All of carey's Comments + Replies

I am looking for rationalist pdfs, ebooks and audiobooks for an upcoming flight. If anyone can bring any of these this Friday, that will be appreciated. (I've finished reading the Sequences)

There is, of course: [] Eliezer recommends [] The World of Null-A [] (which I've not yet read) and Eliezer and I recommend David's Sling []. Eliezer recommends [] Lawrence Watt-Evens's fiction []. I merely point it out (it's not particularly well written or engaging, but it is nice to watch a protagonist be completely derailed from a quest to set up a business because he sees an opportunity).

I mean I am interested in undergoing adaptation through sleep deprivation, then something like uberman then everyman.

It would not be viable for me to stay in a polyphasic schedule next year. Ultimately, I will have to return to something largely along the lines of segmented or monophasic. Still, I have heard that undergoing polyphasic-style adaptation can help you to become acclimatised to getting REM sleep in a 20-30 minute period, something I currently can't do, but might be useful if I have a sleep debt or if I know I'm going to do an all-nighter etc.

So... (read more)

O. I dunno. I have some more doubts about polyphasic sleep these days; last time I checked in the Zeo forums, no one had posted a complete writeup demonstrating a polyphasic lifestyle much less accompanying metrics that the lifestyle hadn't hurt them (I'd particularly like spaced repetition statistics). And since Zeos provide real data, much more so than blog posts claiming successful adaptation...

Great thread.

Separate movies from TV I think. I am trying to find movies for LW/THINK meetups and all I see is anime. Lots of appealing premises end up being of too short a length to be able to share in a meetup environment.

  • Is it useful to learn to REM-nap even though I don't plan to sleep polyphasically? Is it worth going through adaptation?
  • where is a summary of the evidence for polyphasic sleeping, and likewise for paleo diets?
  • do you think rationality is a more contagious idea than effective altruism?
I made an outline of polyphasic sleep recently. Feel free to read it or contribute stuff that hasn't been added yet. []
I don't entirely follow... Is there such a thing as 'learning to REM-nap' without the proposed mechanism of the pressure of sleep rebound forcing a REM rebound during the space of a nap?

When will there be another online optimal philanthropy meetup?

Summary of this post: heuristics differ from biases in amount (of predictive power), not in kind.

Or perhaps they differ by some combination of predictive power, utility and directness of relation to their prediction (susceptibility to be screened off)

Note Carl Shulman's counterargument to the assumption of a normal prior here and the comments traded between Holden and Carl.

"If your prior was that charity cost-effectiveness levels were normally distributed, then no conceivable evidence could convince you that a charity could be 100x as good as the 90th percentile charity. The probability of systematic error or hoax would always be ludicrously larger than the chance of such an effective charity. One could not believe, even in hindsight, that paying for Norman Borlaug’s team to work on the Green Revo... (read more)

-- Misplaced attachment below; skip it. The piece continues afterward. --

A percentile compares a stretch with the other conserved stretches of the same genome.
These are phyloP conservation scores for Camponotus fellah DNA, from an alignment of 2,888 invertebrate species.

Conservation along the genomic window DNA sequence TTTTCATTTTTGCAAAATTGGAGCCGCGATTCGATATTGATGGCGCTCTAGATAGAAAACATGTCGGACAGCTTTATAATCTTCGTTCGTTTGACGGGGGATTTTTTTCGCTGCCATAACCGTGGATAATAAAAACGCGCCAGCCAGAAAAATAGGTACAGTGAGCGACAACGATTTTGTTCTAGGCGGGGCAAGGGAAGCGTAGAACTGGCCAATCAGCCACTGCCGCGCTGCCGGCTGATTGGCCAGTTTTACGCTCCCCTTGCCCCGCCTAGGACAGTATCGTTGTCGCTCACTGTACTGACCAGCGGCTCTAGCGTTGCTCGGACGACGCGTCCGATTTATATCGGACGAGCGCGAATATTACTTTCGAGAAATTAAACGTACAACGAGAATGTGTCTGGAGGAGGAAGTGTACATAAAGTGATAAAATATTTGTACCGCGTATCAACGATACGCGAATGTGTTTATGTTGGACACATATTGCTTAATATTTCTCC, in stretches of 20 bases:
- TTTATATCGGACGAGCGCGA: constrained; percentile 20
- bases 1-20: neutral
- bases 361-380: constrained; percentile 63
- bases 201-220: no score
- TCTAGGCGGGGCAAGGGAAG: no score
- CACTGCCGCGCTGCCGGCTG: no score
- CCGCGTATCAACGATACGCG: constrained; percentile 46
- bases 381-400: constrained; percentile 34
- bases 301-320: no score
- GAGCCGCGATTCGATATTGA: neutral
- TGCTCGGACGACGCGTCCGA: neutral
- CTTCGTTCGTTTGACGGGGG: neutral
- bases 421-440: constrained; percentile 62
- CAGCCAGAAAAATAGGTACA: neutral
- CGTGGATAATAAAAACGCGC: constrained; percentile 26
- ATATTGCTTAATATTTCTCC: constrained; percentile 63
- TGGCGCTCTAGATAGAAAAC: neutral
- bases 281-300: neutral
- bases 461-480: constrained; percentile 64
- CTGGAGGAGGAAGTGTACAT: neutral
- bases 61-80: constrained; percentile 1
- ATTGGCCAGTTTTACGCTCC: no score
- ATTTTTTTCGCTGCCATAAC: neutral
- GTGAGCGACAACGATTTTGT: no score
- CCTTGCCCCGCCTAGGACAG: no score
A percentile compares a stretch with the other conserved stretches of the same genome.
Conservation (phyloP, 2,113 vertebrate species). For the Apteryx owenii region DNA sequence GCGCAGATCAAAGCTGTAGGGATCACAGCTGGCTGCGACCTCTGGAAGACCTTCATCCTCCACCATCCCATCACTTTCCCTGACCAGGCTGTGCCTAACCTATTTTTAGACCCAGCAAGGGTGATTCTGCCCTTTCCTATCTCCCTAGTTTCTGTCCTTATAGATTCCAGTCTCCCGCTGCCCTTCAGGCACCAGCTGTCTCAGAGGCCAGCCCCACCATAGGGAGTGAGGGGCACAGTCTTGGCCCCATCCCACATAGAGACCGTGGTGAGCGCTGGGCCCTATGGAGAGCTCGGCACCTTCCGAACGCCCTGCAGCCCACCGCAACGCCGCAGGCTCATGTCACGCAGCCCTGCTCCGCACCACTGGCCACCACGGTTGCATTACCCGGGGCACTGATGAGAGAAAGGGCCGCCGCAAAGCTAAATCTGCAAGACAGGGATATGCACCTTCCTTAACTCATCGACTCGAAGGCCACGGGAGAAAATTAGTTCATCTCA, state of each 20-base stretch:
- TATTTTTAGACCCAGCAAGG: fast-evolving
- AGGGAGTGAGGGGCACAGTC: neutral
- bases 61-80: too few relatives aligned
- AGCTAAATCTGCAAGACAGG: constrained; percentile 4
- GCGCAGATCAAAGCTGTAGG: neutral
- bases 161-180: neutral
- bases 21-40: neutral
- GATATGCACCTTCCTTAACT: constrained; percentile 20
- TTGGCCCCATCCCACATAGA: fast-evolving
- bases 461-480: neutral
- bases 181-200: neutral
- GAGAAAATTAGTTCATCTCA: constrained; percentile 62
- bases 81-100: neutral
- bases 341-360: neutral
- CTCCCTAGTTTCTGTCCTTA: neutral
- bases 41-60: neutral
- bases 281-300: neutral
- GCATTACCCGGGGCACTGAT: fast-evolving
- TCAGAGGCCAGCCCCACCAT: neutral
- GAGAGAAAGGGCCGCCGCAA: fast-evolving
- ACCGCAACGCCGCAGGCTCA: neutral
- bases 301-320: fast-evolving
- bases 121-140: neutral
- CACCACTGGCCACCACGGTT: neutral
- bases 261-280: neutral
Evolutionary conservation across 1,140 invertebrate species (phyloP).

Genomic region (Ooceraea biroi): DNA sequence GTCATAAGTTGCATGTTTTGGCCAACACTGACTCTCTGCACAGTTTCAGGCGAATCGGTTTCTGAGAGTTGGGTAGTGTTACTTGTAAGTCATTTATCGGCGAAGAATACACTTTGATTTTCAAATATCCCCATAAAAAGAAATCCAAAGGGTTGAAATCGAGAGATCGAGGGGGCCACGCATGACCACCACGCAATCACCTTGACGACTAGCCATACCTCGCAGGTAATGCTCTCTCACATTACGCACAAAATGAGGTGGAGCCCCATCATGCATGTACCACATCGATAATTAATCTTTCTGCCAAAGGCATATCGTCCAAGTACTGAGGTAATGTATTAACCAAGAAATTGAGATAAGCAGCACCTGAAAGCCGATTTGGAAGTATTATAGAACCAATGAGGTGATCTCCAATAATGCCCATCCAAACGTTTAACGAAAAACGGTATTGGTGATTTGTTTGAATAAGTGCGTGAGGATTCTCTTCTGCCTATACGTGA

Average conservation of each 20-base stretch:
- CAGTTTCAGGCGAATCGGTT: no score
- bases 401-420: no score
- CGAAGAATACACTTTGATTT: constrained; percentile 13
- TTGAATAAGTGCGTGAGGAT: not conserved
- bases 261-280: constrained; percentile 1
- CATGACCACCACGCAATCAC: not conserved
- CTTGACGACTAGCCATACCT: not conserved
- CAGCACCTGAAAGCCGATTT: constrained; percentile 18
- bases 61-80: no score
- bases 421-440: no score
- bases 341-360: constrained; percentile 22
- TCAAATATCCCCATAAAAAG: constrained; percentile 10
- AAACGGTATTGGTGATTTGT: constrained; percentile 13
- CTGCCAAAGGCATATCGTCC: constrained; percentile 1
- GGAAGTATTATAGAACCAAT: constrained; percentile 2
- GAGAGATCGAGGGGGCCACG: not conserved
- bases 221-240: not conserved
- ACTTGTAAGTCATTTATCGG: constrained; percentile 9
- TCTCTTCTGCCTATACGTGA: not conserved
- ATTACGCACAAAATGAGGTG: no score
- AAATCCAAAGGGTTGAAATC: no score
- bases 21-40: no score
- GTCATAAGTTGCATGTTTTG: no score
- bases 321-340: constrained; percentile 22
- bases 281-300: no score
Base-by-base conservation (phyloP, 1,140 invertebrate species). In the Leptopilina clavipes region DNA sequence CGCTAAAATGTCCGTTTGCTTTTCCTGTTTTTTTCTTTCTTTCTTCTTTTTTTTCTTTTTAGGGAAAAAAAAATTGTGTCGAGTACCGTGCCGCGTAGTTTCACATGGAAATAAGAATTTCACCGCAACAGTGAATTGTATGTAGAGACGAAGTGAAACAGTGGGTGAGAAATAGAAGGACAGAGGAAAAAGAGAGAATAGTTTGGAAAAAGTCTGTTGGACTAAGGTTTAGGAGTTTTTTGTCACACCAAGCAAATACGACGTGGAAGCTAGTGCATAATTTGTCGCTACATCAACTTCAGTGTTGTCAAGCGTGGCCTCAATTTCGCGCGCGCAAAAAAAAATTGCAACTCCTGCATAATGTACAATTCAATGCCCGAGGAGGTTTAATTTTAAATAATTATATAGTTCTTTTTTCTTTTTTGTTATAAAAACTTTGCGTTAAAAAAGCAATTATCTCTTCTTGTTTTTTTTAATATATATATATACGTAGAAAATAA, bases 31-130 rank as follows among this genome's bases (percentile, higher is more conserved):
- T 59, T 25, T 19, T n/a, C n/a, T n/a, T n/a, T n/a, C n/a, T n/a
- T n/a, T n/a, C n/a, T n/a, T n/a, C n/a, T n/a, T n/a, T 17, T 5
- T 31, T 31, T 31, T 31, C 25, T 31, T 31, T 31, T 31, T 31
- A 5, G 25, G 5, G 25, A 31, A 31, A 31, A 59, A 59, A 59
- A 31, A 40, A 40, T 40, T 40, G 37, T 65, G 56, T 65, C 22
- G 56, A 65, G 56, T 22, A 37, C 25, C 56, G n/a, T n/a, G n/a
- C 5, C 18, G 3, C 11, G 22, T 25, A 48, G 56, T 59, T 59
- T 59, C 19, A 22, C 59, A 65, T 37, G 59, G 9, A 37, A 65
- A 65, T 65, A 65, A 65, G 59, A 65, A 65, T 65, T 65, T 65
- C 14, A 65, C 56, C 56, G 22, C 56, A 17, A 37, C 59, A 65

The problem with this analysis is that it assumes that the prior should be given the same weight both ex ante and ex post. I might well decide to evenly weight my prior (intuitive) distribution showing a normal curve and my posterior (informed) distribution showing a huge peak for the Green Revolution, in which case I'd only think the Green Revolution was one of the best charitable options, and would accordingly give it moderate funding, rather than all available funding for all foreign aid. But, then, ten years later, with the benefit of hindsight, I now factor in a third distribution, showing the same huge peak for the Green Revolution. And, because the third distribution is based not on intuition or abstract predictive analysis but on actual past results --it's entitled to much more weight. I might calculate a Bayesian update based on observing my intuition once, my analysis once, and the historical track record ten or twenty times. At that point, I would have no trouble believing that a charity was 100x as good as the 90th percentile. That's an extraordinary claim, but the extraordinary evidence to support it is well at hand. By contrast, no amount of ex ante analysis would persuade me that your proposed favorite charity is 100x better than the current 90th percentile, and I have no problem with that level of cynicism. If your charity's so damn good, run a pilot study and show me. Then I'll believe you.

I think a more distinctly virtue ethicist way of putting it is that they don't do slightly bad things because that would condition them to have bad dispositions, or to be bad people, something that is intrinsically disvaluable.

People who avoid doing slightly bad things to prevent instilling unhelpful habits, and to prevent themselves from bringing about future harm are (roughly) global utilitarians.

I'm such a utilitarian, I don't understand the difference. What's a bad person with bad dispositions, if not someone who does bad things?

This month's meetups have been excellent. Look forward to seeing you all next Friday, and Matt, thanks for the venue.